Tuesday, April 14, 2009

The Basement Tape (Safety Master): Bootlegs and My Life Part 5

On Sunday afternoon I was writing a post about the Great White Wonder when I got an email from my friendly bootlegger about a new release of the the Basement Tapes called The Safety Master. Listening to this new version made me skip forward in my series on bootlegs to write immediately about the Basement Tapes.

In the history of bootlegs, there is no more important music than these songs that were recorded in 1967 by Bob Dylan and The Band in Woodstock, NY. The timing was perfect. Dylan was hiding out in Woodstock after the 66 World Tour and his motorcycle accident. The Band was getting ready to record their classic Music From Big Pink. In the meantime, there were songs being written and music being played that would have a major influence on the music world for years to come.

The existence of this tape was first revealed in a front page article in the June 22, 1968 issue of Rolling Stone. Written by editor Jann Wenner, the headline reported: "Dylan's Basement Tape Should Be Released." My first exposure came in early 1969 when seven of the songs were on the tape that I describe in my post from March 16th. Later, five of the same songs plus I Shall Be Released and Open the Door Homer were included on the Great White Wonder, which was the record that began the bootleg era when it was released in 1969.

Over the last 40 years, I have listened to these songs a million times. I have owned them on cassette tapes, on the very underwhelming official Robbie Robertson/Columbia Records 1975 version, and more recently on the excellent three disk CD A Tree With Roots. You might wonder why I need another copy of the same songs. After some very close listening, I can say that this new CD is a real improvement in fidelity and worth picking up.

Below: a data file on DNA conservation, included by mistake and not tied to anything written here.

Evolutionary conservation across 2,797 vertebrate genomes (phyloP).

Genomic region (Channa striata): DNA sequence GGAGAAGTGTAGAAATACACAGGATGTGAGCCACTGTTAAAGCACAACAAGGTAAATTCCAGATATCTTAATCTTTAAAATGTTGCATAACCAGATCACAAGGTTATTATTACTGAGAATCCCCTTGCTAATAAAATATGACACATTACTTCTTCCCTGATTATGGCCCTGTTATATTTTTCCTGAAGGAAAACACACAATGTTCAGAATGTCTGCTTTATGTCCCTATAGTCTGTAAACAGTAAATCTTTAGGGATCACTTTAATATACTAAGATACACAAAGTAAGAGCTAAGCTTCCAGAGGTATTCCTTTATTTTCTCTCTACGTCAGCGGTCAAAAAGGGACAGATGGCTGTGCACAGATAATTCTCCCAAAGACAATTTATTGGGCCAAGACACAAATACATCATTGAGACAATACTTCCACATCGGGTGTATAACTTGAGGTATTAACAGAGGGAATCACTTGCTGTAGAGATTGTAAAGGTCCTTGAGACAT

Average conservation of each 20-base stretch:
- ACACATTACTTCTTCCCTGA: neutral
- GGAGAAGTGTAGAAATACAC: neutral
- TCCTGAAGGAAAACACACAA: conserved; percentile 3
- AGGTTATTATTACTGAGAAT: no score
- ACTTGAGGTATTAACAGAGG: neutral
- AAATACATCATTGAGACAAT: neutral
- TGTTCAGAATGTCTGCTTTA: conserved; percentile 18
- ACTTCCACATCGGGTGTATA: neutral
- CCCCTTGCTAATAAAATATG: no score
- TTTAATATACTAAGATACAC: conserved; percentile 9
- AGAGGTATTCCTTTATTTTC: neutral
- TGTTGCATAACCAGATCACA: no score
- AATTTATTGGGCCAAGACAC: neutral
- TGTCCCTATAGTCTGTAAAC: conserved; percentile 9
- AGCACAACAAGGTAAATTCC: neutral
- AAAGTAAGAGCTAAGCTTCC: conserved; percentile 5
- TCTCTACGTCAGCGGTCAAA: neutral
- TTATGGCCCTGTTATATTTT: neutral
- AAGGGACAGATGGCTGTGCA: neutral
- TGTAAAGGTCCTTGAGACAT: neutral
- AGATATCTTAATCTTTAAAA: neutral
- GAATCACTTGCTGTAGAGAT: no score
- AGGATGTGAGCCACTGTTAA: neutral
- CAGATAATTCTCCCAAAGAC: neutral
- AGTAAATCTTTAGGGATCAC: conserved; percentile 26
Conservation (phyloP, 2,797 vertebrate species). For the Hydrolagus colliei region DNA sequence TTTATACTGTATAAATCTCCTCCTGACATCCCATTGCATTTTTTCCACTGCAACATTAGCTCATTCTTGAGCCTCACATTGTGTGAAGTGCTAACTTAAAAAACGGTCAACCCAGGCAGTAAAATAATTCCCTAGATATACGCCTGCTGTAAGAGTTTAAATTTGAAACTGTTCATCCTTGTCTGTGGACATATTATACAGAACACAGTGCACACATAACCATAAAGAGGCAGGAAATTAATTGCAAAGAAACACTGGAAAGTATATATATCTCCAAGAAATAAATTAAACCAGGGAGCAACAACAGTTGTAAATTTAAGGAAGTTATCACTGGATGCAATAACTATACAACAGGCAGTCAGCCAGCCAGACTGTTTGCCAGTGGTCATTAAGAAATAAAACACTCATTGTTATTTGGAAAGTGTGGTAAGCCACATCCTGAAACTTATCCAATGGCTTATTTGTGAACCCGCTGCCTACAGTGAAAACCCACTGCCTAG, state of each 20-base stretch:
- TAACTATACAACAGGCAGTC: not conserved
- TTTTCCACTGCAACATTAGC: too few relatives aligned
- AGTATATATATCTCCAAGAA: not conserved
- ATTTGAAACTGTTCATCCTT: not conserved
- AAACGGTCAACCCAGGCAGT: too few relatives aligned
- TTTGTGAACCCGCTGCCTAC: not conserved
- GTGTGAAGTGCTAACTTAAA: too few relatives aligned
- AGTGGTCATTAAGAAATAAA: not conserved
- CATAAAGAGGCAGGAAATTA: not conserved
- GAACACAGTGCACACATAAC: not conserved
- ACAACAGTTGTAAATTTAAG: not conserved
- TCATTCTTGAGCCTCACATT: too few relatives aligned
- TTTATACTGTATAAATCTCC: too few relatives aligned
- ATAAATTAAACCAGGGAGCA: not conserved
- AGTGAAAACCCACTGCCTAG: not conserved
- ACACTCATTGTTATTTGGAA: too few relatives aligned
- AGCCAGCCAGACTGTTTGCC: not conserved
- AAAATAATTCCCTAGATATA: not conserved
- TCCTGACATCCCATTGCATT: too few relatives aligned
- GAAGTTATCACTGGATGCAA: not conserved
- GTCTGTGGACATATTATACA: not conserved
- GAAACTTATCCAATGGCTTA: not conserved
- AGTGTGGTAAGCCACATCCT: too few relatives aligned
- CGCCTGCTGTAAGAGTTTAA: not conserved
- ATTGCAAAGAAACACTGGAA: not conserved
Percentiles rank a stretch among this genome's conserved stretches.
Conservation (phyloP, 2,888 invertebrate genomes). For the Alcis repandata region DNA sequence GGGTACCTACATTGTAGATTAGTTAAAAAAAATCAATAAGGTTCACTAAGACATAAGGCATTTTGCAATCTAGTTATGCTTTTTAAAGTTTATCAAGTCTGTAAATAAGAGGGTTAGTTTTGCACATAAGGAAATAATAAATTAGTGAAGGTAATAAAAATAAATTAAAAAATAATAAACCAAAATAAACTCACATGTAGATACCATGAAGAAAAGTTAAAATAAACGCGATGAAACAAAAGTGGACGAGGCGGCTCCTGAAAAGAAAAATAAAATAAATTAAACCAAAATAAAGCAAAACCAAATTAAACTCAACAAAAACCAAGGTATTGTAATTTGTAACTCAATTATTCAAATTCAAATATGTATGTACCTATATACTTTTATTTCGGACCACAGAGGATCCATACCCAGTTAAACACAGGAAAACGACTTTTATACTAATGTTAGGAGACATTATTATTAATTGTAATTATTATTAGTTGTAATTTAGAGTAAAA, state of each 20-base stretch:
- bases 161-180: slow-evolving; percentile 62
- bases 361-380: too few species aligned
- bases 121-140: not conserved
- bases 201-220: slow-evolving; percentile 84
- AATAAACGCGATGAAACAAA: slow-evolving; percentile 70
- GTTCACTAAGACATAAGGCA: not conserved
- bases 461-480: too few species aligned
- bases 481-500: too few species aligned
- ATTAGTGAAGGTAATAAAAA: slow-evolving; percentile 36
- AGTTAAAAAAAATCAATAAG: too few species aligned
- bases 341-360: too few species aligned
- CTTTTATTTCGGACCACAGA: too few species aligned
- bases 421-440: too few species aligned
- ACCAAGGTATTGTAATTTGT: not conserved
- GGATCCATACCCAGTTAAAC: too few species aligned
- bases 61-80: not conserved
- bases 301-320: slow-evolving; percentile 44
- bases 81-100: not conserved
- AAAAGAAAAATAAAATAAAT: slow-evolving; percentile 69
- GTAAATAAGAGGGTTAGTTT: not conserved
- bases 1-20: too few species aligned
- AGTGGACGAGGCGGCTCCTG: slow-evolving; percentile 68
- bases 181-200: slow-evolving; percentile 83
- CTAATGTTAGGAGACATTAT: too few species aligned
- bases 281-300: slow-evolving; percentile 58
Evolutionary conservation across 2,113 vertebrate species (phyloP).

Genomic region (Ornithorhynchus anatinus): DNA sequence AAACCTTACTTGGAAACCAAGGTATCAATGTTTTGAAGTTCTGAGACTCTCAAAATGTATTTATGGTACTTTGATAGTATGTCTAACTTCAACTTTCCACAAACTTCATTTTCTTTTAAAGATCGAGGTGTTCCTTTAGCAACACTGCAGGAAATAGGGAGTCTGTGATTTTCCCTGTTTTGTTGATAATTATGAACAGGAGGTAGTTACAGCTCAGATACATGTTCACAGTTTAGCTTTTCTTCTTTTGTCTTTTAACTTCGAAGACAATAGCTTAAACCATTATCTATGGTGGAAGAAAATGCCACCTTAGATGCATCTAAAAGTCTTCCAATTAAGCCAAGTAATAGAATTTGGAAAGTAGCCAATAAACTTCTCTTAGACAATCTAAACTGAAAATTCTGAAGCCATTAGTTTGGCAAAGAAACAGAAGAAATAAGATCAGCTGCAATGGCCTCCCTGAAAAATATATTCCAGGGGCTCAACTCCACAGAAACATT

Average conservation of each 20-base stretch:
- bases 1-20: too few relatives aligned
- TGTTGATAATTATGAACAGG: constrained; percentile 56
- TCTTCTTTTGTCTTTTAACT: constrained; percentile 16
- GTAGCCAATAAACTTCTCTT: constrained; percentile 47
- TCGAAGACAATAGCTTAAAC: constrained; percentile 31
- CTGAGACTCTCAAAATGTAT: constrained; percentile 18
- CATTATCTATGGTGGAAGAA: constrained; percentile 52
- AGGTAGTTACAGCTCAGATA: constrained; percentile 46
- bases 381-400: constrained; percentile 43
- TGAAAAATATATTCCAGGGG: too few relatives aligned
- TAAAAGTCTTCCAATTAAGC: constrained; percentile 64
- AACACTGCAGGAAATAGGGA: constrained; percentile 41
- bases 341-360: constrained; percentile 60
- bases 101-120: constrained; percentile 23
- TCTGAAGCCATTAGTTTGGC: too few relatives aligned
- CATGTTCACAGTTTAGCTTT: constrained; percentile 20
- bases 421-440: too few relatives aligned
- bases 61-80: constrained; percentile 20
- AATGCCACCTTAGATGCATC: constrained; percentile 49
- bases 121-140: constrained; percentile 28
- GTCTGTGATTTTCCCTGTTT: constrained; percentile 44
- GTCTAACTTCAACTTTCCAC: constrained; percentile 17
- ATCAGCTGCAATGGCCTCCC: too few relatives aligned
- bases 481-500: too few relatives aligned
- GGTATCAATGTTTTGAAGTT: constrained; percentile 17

It is hard to accurately describe the power and influence of these songs which were recorded over 40 years ago. I will not try to write about the global musical significance of these songs. Greil Marcus has done that in his excellent book Invisible Republic: Bob Dylan's Basement Tapes. Another book by Sid Griffin called Million Dollar Bash recreates the history of the sessions and the songs in great detail. I will leave most of the commentary to the experts.

All I can add is that these sessions were recorded under the best possible creative circumstances. Completely removed from the pressure of the studio or the influence of music industry executives, Dylan and The Band, who were at the peak of their creativity, recorded a body of work that shines today. These songs are among my favorites of the entire Dylan song book. Tears of Rage, I Shall Be Released and This Wheel's On Fire are beautiful songs and these early recordings are the definitive versions.

If I were trapped on that proverbial desert island with one CD, it would be the Basement Tapes. My apologies to Merle, Hank, REK, and Chris, but this is the one I would never get tired of. Here are two of my favorite tracks:


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